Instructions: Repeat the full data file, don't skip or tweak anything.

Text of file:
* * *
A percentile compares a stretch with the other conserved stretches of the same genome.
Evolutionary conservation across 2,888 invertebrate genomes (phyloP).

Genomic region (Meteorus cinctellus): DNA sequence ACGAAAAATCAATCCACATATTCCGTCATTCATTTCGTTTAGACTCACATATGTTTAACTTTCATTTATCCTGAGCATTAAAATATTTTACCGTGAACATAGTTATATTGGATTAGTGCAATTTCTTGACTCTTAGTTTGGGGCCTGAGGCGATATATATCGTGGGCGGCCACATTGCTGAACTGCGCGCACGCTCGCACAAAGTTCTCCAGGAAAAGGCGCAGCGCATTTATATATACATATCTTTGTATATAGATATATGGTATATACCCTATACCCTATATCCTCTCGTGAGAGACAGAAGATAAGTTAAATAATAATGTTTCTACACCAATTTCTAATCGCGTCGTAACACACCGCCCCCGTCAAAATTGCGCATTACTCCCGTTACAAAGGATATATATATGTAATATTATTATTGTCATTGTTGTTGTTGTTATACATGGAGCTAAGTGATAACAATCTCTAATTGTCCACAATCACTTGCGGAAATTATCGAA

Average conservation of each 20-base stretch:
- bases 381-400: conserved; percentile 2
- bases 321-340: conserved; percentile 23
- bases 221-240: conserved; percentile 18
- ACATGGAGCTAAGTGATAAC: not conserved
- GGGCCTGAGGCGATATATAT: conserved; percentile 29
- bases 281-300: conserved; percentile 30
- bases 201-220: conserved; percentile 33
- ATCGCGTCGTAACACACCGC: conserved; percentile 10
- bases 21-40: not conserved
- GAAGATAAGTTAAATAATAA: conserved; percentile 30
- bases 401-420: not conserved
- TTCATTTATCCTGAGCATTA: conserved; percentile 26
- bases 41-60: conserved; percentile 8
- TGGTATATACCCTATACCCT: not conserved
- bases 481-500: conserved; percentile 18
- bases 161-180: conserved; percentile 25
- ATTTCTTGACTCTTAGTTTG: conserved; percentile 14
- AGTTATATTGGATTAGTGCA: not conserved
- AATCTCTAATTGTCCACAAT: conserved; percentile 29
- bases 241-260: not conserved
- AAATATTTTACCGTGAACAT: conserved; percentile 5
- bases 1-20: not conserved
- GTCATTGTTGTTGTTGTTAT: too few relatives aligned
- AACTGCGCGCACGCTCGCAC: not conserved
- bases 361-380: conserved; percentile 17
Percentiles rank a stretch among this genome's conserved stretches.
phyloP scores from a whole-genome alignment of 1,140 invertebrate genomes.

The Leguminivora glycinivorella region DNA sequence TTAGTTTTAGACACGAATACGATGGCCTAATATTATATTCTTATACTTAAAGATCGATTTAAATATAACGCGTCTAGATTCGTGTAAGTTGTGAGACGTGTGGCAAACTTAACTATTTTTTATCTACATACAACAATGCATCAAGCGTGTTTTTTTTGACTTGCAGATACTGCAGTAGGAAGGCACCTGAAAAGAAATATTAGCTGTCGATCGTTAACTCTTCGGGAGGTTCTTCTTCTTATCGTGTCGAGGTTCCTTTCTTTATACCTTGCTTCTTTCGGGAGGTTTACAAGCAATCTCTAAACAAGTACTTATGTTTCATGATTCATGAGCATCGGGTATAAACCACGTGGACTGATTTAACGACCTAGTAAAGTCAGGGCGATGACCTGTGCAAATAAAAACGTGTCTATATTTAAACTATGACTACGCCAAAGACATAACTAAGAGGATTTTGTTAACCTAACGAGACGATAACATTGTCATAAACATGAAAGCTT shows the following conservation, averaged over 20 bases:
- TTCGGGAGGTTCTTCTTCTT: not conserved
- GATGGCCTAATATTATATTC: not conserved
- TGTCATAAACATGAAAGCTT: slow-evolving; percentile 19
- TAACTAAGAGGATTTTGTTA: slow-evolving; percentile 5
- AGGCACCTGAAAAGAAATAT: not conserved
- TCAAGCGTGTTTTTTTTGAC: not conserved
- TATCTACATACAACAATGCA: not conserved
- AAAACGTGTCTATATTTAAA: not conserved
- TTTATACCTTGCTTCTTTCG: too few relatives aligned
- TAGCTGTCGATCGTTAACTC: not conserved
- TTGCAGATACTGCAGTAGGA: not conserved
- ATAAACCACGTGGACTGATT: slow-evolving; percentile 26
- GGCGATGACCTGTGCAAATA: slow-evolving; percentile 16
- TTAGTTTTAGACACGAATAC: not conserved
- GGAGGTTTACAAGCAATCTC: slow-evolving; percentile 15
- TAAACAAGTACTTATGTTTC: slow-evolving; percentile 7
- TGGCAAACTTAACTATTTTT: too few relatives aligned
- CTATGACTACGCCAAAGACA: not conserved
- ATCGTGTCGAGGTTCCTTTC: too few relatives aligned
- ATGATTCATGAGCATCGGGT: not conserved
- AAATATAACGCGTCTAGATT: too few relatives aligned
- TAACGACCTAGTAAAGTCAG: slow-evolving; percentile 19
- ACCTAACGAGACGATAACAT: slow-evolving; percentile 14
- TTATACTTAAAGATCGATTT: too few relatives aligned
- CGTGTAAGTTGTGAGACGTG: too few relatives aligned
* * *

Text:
A percentile compares a stretch with the other conserved stretches of the same genome.
Evolutionary conservation across 2,888 invertebrate genomes (phyloP).

Genomic region (Meteorus cinctellus): DNA sequence ACGAAAAATCAATCCACATATTCCGTCATTCATTTCGTTTAGACTCACATATGTTTAACTTTCATTTATCCTGAGCATTAAAATATTTTACCGTGAACATAGTTATATTGGATTAGTGCAATTTCTTGACTCTTAGTTTGGGGCCTGAGGCGATATATATCGTGGGCGGCCACATTGCTGAACTGCGCGCACGCTCGCACAAAGTTCTCCAGGAAAAGGCGCAGCGCATTTATATATACATATCTTTGTATATAGATATATGGTATATACCCTATACCCTATATCCTCTCGTGAGAGACAGAAGATAAGTTAAATAATAATGTTTCTACACCAATTTCTAATCGCGTCGTAACACACCGCCCCCGTCAAAATTGCGCATTACTCCCGTTACAAAGGATATATATATGTAATATTATTATTGTCATTGTTGTTGTTGTTATACATGGAGCTAAGTGATAACAATCTCTAATTGTCCACAATCACTTGCGGAAATTATCGAA

Average conservation of each 20-base stretch:
- bases 381-400: conserved; percentile 2
- bases 321-340: conserved; percentile 23
- bases 221-240: conserved; percentile 18
- ACATGGAGCTAAGTGATAAC: not conserved
- GGGCCTGAGGCGATATATAT: conserved; percentile 29
- bases 281-300: conserved; percentile 30
- bases 201-220: conserved; percentile 33
- ATCGCGTCGTAACACACCGC: conserved; percentile 10
- bases 21-40: not conserved
- GAAGATAAGTTAAATAATAA: conserved; percentile 30
- bases 401-420: not conserved
- TTCATTTATCCTGAGCATTA: conserved; percentile 26
- bases 41-60: conserved; percentile 8
- TGGTATATACCCTATACCCT: not conserved
- bases 481-500: conserved; percentile 18
- bases 161-180: conserved; percentile 25
- ATTTCTTGACTCTTAGTTTG: conserved; percentile 14
- AGTTATATTGGATTAGTGCA: not conserved
- AATCTCTAATTGTCCACAAT: conserved; percentile 29
- bases 241-260: not conserved
- AAATATTTTACCGTGAACAT: conserved; percentile 5
- bases 1-20: not conserved
- GTCATTGTTGTTGTTGTTAT: too few relatives aligned
- AACTGCGCGCACGCTCGCAC: not conserved
- bases 361-380: conserved; percentile 17
Percentiles rank a stretch among this genome's conserved stretches.
phyloP scores from a whole-genome alignment of 1,140 invertebrate genomes.

The Leguminivora glycinivorella region DNA sequence TTAGTTTTAGACACGAATACGATGGCCTAATATTATATTCTTATACTTAAAGATCGATTTAAATATAACGCGTCTAGATTCGTGTAAGTTGTGAGACGTGTGGCAAACTTAACTATTTTTTATCTACATACAACAATGCATCAAGCGTGTTTTTTTTGACTTGCAGATACTGCAGTAGGAAGGCACCTGAAAAGAAATATTAGCTGTCGATCGTTAACTCTTCGGGAGGTTCTTCTTCTTATCGTGTCGAGGTTCCTTTCTTTATACCTTGCTTCTTTCGGGAGGTTTACAAGCAATCTCTAAACAAGTACTTATGTTTCATGATTCATGAGCATCGGGTATAAACCACGTGGACTGATTTAACGACCTAGTAAAGTCAGGGCGATGACCTGTGCAAATAAAAACGTGTCTATATTTAAACTATGACTACGCCAAAGACATAACTAAGAGGATTTTGTTAACCTAACGAGACGATAACATTGTCATAAACATGAAAGCTT shows the following conservation, averaged over 20 bases:
- TTCGGGAGGTTCTTCTTCTT: not conserved
- GATGGCCTAATATTATATTC: not conserved
- TGTCATAAACATGAAAGCTT: slow-evolving; percentile 19
- TAACTAAGAGGATTTTGTTA: slow-evolving; percentile 5
- AGGCACCTGAAAAGAAATAT: not conserved
- TCAAGCGTGTTTTTTTTGAC: not conserved
- TATCTACATACAACAATGCA: not conserved
- AAAACGTGTCTATATTTAAA: not conserved
- TTTATACCTTGCTTCTTTCG: too few relatives aligned
- TAGCTGTCGATCGTTAACTC: not conserved
- TTGCAGATACTGCAGTAGGA: not conserved
- ATAAACCACGTGGACTGATT: slow-evolving; percentile 26
- GGCGATGACCTGTGCAAATA: slow-evolving; percentile 16
- TTAGTTTTAGACACGAATAC: not conserved
- GGAGGTTTACAAGCAATCTC: slow-evolving; percentile 15
- TAAACAAGTACTTATGTTTC: slow-evolving; percentile 7
- TGGCAAACTTAACTATTTTT: too few relatives aligned
- CTATGACTACGCCAAAGACA: not conserved
- ATCGTGTCGAGGTTCCTTTC: too few relatives aligned
- ATGATTCATGAGCATCGGGT: not conserved
- AAATATAACGCGTCTAGATT: too few relatives aligned
- TAACGACCTAGTAAAGTCAG: slow-evolving; percentile 19
- ACCTAACGAGACGATAACAT: slow-evolving; percentile 14
- TTATACTTAAAGATCGATTT: too few relatives aligned
- CGTGTAAGTTGTGAGACGTG: too few relatives aligned